A repository is where all of your projects’ files are stored, including any revisions you have made. Within the repository, you can manage the work and discuss the project in detail with any or all collaborators. Each repository can be owned by one person or can be shared with others.

If you are the owner of a specific repository you can choose to give other collaborators access, or if the repository is owned by an organization, you may choose to give members within the organization access permission which will allow them to also collaborate on the work within the repository. They can be private or public.

There is no limit to the number of public repositories a person or an organization can own, nor is there a limit to the number of collaborators that may have access. If, however, you are choosing to use GitHub Free, while you can have unlimited access to private repositories you will have a limit on the number of collaborators, three. To add more, you will need to upgrade to GitHub Pro, Team, or Enterprise Cloud.

So, what happens when you have a repository within GitHub that you no longer need or want? You will want to delete it, along with all of its stored files from your GitHub account. Although it does require a few steps, they are relatively easy and as follows.

First, you will need to log into your GitHub account, this will require your login name and password. Depending on how many repositories you have, it will affect the ease of you deleting the repository you want.

For example, the landing page will contain a box that displays your repositories. If you know the name, as you have a limited number, you could just do a quick search and delete it that way. But, let’s assume that you have a lot of repositories in GitHub and take you another way.

On the landing page, you will also notice your avatar, this may be an actual picture, possibly of your organization or it could be a generic avatar. By clicking on this page, it will bring up a dropdown menu where you will select your profile page.

Once you are within your profile you will then click on the tab within the offered menu that is labeled Repositories. After you click on this you will have a couple of options, the first is to scroll all the repositories listed, but this could be tedious depending on the number you have.

The other choice is to enter the name in the search bar and select the one that you want. Keep in mind that there are different types of repositories, or you may have some with similar names, so you may also need to select the type from the offered list.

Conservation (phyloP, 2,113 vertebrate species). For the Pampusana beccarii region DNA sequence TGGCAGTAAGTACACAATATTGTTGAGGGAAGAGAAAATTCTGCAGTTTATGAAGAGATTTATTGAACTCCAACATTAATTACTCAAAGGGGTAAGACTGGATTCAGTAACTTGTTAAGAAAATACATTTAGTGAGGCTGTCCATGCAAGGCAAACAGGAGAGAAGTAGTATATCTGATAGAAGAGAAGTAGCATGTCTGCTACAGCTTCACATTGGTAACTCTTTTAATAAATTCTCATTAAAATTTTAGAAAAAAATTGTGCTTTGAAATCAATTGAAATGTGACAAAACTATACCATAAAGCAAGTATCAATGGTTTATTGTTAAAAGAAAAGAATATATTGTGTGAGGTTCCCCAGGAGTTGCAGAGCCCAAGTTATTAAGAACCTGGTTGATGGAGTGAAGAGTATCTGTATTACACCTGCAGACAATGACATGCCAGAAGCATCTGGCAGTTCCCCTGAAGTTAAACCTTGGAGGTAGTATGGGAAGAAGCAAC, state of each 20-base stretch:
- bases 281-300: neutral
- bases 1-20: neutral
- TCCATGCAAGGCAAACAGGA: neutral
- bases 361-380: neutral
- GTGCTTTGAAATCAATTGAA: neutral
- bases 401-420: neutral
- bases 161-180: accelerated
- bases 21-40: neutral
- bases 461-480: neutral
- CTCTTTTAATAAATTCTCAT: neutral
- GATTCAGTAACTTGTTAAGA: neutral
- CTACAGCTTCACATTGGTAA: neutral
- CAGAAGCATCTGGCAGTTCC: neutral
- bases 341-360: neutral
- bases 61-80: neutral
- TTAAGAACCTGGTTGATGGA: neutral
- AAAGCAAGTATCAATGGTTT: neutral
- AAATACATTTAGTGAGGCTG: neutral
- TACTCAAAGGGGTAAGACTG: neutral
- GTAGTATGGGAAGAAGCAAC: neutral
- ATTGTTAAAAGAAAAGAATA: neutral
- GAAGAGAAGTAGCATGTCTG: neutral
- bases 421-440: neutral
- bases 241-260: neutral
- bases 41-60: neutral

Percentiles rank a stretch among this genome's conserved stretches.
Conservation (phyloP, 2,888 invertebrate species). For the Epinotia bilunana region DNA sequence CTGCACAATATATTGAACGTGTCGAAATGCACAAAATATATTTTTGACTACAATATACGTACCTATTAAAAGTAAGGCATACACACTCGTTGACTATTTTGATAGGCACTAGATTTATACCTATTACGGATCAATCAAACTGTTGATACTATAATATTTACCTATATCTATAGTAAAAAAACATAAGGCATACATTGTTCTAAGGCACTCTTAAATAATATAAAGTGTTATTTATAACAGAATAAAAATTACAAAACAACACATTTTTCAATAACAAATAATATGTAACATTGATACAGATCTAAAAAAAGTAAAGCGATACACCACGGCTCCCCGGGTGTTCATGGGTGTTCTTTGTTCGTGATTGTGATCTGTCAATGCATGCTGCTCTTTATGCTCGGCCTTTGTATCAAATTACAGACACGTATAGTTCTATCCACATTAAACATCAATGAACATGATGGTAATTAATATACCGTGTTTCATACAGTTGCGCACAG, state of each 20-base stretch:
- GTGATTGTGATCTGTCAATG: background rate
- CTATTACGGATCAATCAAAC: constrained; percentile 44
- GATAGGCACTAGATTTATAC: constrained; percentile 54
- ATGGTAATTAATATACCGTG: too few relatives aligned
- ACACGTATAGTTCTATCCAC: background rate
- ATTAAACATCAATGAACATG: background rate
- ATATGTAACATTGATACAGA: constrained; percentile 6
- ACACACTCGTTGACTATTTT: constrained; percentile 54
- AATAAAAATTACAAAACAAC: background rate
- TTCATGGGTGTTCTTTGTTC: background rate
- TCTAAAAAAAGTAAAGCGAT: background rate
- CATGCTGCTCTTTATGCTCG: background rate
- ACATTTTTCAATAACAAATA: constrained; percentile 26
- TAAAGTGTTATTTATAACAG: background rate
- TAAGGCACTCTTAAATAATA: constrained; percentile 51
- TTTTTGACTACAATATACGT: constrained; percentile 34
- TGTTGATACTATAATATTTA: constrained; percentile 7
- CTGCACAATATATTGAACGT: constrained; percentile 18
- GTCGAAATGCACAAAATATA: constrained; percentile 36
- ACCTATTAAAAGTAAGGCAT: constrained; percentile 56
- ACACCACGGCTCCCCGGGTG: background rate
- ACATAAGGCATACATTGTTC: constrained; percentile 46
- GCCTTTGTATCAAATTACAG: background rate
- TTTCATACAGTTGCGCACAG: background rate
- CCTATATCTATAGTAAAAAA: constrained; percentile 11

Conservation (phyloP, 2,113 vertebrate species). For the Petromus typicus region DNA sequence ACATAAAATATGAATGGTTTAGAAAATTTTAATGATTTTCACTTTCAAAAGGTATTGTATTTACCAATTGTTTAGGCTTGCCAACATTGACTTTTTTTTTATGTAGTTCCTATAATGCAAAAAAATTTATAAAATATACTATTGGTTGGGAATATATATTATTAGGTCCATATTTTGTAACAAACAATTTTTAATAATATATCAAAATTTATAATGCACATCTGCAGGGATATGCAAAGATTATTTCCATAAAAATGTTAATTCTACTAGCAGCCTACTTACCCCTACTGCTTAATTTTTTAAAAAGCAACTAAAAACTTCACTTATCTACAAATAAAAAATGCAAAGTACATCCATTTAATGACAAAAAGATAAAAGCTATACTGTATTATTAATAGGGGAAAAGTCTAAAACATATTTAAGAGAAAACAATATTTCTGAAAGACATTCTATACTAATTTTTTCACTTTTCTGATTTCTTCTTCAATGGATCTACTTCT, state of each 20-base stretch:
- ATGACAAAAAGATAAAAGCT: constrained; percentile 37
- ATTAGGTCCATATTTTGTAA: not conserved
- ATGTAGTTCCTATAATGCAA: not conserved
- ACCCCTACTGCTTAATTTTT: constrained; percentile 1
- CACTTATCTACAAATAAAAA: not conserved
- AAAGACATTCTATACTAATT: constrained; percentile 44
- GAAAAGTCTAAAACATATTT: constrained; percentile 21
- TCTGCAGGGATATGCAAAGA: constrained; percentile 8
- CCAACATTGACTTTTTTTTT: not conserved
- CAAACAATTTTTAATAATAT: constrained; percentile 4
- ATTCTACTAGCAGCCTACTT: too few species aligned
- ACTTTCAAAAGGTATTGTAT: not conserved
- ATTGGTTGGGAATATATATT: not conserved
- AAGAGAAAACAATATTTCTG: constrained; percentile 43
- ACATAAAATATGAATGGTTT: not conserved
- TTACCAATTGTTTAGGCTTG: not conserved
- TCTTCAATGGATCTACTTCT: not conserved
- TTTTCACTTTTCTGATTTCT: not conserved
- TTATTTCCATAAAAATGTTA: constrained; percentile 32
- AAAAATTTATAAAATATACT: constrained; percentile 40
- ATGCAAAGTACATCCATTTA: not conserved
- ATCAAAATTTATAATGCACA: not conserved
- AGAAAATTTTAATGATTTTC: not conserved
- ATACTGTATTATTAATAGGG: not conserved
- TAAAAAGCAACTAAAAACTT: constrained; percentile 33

The options include All, Public, Private, Sources, Forks, Archived, and Mirrors. When you have located the name of the repository you wish to delete you can click on it and you will then be taken to the page for that specific repository.

Below the name of the repository, you will see a settings button. At the bottom of the page, you will need to enter the Danger Zone (cue the theme song to the movie Top Gun). Within this zone, there are a variety of options, from transferring ownership, archiving, and what you ultimately want, Delete This Repository.

Of course, there is a safety precaution the moment you select this choice; it will ask you if you are sure, to which, if you are, you must type in the name of the repository name to double ensure that this is your ultimate desire.

Once you have typed in the name you will then click on the button that says, I Understand the Consequences, Delete This Repository. Once complete, you will be taken back to the home page with a confirming message that the repository you have selected has indeed, been deleted. That’s it, you’re golden.

Machine Learning:  The 3 Ways Modern Computing Is Helping Marketers

machine learning - Machine Learning:  The 3 Ways Modern Computing Is Helping Marketers

Machine learning has been the term on the tongues of every tech-savvy businessperson in recent years, especially as major tech players like Apple and Google have made major moves to implement it into their consumer-facing technologies.  Even with the excitement around the subject, like Apple’s announcement that the iPhone XS would include a devoted machine learning core, many people don’t yet know how machine learning will affect their life and business.

We think it’s important for businesspeople to understand the practical side of technologies that are rising to the forefront of modern business, so with that in mind, we’ll answer the questions “what is machine learning” and “how can it help marketers?

Machine Learning Can Hone Your Audience